The Rough Riders by Theodore IV Roosevelt
The "Rough Riders" was the name bestowed on the 1st United States Volunteer Cavalry, one of three such regiments raised in 1898 for the Spanish-American War and the only one of the three to see action.
The United States army was weakened and left with little manpower after the Civil War roughly 30 years prior. As a result, President William McKinley called upon 1,250 volunteers to assist in the war efforts. Leonard Wood, a doctor who served as the medical advisor for both the President and secretary of war, was appointed the position of Colonel of The Rough Riders with Theodore Roosevelt serving as Lieutenant-Colonel.
Lieutenant-Colonel Roosevelt used his political influence gained as Assistant Secretary of the Navy, to ensure that 'his' volunteer cavalry regiment would be properly equipped to serve as any regular unit of the U.S. Army. "They succeeded in getting their cartridges, revolvers, clothing, shelter-tents, and horse gear ... and in getting the regiment armed with the Krag-Jorgensen carbine used by the regular cavalry." Officers of the regiment each received a new lever-action M1895 Winchester rifle. A last minute gift from a wealthy donor were a pair of modern gas-operated M1895 Colt-Browning machine guns.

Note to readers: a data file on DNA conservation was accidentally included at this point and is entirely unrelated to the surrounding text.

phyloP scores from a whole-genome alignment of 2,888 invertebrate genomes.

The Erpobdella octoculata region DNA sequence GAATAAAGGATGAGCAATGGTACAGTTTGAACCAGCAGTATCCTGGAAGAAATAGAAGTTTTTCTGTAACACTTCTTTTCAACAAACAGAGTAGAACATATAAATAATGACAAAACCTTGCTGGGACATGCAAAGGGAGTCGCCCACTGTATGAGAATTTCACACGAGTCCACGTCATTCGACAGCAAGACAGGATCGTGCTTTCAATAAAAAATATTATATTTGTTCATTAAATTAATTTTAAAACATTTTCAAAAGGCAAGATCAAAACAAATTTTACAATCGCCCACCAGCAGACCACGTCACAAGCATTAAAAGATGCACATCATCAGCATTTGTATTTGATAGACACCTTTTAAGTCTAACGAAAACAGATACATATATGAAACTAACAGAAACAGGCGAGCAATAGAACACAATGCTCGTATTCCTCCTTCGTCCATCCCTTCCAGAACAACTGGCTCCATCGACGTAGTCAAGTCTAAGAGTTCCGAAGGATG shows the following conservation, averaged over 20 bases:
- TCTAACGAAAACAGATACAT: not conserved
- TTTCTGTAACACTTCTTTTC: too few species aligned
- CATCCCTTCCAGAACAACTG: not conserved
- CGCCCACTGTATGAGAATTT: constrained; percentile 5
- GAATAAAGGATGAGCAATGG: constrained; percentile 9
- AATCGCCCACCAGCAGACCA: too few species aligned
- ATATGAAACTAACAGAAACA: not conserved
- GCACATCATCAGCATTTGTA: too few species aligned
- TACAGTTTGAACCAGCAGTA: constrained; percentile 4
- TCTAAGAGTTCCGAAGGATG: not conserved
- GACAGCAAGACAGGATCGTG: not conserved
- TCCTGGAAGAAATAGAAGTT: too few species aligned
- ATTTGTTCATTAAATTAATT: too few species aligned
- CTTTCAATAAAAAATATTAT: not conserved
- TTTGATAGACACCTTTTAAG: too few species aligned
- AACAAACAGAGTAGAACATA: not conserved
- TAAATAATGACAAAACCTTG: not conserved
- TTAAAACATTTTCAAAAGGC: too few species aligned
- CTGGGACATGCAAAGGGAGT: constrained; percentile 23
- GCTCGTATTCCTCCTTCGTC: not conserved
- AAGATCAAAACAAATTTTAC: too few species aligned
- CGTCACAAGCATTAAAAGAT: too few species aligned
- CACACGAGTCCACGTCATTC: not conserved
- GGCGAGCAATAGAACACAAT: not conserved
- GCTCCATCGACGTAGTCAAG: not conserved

In contrast, the uniforms of the regiment were designed to set the unit apart. "The Rough Rider uniform was a slouch hat, blue flannel shirt, brown trousers, leggings, and boots, with handkerchiefs knotted loosely around their necks. They looked exactly as a body of cowboy cavalry should look."